by Mahmood Mamdani
I was in New York City on 9/11. In the weeks that followed, newspapers
reported that the Koran had become one of the biggest-selling books in
American bookshops. Astonishingly, Americans seemed to think that reading
the Koran might give them a clue to the motivation of those who carried out
the suicide attacks on the World Trade Center. Recently, I have wondered
whether the people of Falluja have taken to reading the Bible to understand
the motivation for American bombings. I doubt it. . . .
The post-9/11 public debate in the US has been inspired by two Ivy League
intellectuals - Samuel Huntington at Harvard and Bernard Lewis at Princeton.
. . .
The aftermath of the Iraq War has turned into a crisis for theory. It is
increasingly clear that the designation of some Muslims as good and others
as bad has little to do with their orientation to Islam, and everything to
do with their orientation to America. Simply put, good Muslim is a label for
those who are deemed pro-American and bad Muslims are those reckoned
anti-American. . . .
Contemporary, modern political Islam developed as a response to colonialism.
Colonialism posed a double challenge, that of foreign domination and of the
need for internal reform to address weaknesses exposed by external
Early political Islam grappled with such questions in an attempt to
modernize and reform Islamic societies. Then came Pakistani thinker Abu ala
Mawdudi, who placed political violence at the centre of political action,
and Egyptian thinker Sayyed Qutb, who argued that it was necessary to
distinguish between friends and enemies, for with friends you use reason and
persuasion, but with enemies you use force. . . .
The late Cold War
That said, we are confronted with a singular question: How did Islamist
terror, a theoretical tendency that preoccupied a few intellectuals and was
of marginal political significance in the 1970s, become part of the
political mainstream in only a few decades? To answer it, we need to move
away from the internal debates of political Islam to its relations with
official America, and back from 9/11 to the period that followed America's
defeat in Vietnam, the period I call the late Cold War. . . .
The defining feature of the new phase of the Cold War was the strong
anti-war movement within America opposed to direct military intervention
overseas. Henry Kissinger, the US secretary of state, designed a strategy in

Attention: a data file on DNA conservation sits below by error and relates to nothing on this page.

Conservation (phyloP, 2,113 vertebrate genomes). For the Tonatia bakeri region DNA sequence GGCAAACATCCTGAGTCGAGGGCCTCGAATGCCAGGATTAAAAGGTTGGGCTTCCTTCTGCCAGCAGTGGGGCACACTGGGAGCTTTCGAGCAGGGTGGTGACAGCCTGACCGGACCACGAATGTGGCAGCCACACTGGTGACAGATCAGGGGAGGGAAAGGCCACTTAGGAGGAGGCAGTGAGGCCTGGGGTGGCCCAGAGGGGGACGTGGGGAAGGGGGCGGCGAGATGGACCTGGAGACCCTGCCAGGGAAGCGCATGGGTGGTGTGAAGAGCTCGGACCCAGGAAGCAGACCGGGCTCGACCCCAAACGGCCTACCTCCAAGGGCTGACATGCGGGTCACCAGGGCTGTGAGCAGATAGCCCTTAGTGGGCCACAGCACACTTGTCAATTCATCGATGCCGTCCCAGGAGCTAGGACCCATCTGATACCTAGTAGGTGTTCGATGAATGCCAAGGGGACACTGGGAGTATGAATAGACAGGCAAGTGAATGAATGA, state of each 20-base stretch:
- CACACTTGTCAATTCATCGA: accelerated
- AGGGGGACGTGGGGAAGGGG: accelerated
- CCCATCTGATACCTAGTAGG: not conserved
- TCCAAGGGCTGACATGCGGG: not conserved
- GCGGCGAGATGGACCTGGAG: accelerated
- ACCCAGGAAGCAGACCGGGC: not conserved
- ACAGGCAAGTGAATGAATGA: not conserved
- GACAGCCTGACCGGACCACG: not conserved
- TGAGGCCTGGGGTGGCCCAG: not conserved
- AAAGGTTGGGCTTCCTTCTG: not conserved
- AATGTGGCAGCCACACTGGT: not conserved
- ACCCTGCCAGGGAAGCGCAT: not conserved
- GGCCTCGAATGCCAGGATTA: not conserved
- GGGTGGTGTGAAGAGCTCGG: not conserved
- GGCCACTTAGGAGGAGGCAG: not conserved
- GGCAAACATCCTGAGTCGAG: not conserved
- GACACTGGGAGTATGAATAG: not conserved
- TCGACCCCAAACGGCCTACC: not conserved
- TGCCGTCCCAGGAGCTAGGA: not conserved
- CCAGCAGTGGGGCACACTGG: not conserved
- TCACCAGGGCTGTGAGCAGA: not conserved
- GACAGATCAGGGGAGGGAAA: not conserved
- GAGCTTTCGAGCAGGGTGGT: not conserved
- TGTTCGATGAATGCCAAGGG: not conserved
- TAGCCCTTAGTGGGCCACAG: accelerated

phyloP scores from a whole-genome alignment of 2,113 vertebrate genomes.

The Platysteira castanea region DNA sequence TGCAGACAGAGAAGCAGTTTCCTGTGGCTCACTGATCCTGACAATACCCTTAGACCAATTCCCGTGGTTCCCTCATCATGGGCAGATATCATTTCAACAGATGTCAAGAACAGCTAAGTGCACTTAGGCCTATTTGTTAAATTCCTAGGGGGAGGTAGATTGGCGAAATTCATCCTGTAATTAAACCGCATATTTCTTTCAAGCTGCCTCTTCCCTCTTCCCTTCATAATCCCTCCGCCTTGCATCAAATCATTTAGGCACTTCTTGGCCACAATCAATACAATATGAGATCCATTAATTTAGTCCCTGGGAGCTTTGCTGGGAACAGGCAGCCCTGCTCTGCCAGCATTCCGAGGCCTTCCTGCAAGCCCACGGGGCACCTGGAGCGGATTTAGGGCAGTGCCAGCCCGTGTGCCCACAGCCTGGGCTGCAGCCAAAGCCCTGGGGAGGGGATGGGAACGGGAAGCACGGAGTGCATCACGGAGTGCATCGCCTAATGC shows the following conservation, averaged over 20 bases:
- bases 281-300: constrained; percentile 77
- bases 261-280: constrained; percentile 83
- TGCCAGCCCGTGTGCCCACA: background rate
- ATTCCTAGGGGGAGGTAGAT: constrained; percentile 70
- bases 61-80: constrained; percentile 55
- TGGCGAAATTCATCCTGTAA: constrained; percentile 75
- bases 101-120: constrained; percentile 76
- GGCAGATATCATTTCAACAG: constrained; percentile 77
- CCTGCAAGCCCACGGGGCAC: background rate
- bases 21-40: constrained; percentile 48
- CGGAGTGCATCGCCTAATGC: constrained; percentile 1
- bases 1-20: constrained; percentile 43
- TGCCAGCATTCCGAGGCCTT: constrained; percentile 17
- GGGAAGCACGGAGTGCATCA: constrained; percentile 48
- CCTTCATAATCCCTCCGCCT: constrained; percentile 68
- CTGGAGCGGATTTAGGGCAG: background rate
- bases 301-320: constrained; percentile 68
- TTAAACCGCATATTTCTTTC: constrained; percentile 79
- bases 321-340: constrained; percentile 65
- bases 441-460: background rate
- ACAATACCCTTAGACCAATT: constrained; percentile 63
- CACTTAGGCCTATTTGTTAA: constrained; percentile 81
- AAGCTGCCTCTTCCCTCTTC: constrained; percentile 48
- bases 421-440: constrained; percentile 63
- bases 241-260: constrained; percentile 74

response to the changed context: if America could not intervene overseas
directly, it would intervene through others. Thus began the era of proxy
war, one that was to mark the period from Vietnam to Iraq. . . .
The administration of Ronald Reagan raised proxy war from a pragmatic
response to a grand strategy, called the Reagan Doctrine. . . .
The Reagan Doctrine also turned on a second initiative, . . . Reagan called
on America to defeat "the evil empire".
Evil is a theological notion. As such, it has neither a history nor
motivation. The political use of evil is two-fold. First, one cannot coexist
with evil, nor can one convert it. Evil must be eliminated. The war against
evil is a permanent war, one without a truce. Second, the Manichean battle
against evil justifies any alliance. The first such alliance, dubbed
"constructive engagement", was between official America and apartheid South
Africa. . . .
Rollback on a global scale: Afghanistan
The Afghan war was the prime example of "rollback". In the history of terror
during the last phase of the Cold War, the Afghan war was important for two
reasons. First, the Reagan administration ideologized the war as a religious
war against the evil empire, . . .
Second, the Reagan administration privatized war in the course of
recruiting, training and organizing a global network of Islamic fighters
against the Soviet Union. . . .
The narrow theology recast Islam around a single institution, the jihad; it
redefined the jihad as exclusively military and claimed the military jihad
to be an offensive war entered into by individual born-again devotees as
opposed to defence by an Islamic community under threat. . . .
Before the Afghan jihad, right-wing political Islam was an ideological
tendency with little organization and muscle on the ground. The Afghan jihad
gave it numbers, organization, skills, reach, confidence and a coherent
objective. America created an infrastructure of terror but heralded it as an
infrastructure of liberation.
[Mahmood Mamdani is Herbert Lehman Professor of Government, Department of
Anthropology and School of International Affairs, Columbia University, New
Joe Stephens and David B. Ottaway, "From U.S.,
the ABC's of Jihad: Violent Soviet-Era Textbooks Complicate Afghan Education
Efforts," Washington Post, March 23, 2002
Jonathan Power, "War of Civilizations?," International
Herald Tribune, October 29, 2004
[The political influence of Lewis, who lent Samuel Huntington his term, if not the
theme, of "the clash of civilization", has been significant. But it would be inaccurate
to maintain that he was a policy maker. In the East and the West, rulers rely on the
opinions and writings of intellectuals when they find that this reliance is useful for
their propaganda purposes. Lewis and his books were timely when the U.S. was preparing
to invade Muslim countries. But the legacy of Lewis won't survive future scholarly
scrutiny: his writings will increasingly lose their academic relevance and will be cited
as examples of Orientalist overreach.--Asad AbuKhalil, "The
Legacy and Fallacies of Bernard Lewis," consortiumnews.com, June 29, 2018]